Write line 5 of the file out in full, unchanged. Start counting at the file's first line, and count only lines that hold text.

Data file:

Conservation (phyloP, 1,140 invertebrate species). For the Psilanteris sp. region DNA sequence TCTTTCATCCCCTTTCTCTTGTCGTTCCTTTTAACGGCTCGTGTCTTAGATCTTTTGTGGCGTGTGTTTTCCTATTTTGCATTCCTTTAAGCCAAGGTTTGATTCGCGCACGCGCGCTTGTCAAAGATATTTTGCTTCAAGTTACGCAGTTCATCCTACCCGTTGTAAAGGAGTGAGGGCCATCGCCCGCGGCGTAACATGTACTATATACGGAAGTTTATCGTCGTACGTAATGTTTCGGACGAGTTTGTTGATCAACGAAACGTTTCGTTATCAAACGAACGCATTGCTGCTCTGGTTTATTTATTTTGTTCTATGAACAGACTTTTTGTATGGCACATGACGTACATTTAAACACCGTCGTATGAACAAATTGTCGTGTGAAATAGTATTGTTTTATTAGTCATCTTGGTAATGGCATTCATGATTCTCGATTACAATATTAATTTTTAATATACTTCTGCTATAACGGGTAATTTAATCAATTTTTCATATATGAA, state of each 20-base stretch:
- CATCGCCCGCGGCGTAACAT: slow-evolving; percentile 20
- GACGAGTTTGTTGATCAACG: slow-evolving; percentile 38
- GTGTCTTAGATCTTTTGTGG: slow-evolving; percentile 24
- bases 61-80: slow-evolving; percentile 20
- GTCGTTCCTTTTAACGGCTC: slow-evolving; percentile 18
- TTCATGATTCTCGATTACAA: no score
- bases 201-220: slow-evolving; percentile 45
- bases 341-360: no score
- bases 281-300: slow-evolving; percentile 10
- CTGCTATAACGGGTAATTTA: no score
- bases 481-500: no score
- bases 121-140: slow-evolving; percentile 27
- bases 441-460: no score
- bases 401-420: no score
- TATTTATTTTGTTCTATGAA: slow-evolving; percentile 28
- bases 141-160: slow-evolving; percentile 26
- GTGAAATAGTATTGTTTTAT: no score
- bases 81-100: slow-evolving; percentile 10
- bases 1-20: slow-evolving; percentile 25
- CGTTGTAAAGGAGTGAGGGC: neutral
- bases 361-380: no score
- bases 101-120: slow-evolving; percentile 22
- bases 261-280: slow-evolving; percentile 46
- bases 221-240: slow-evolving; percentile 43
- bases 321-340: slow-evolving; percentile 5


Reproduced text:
- bases 61-80: slow-evolving; percentile 20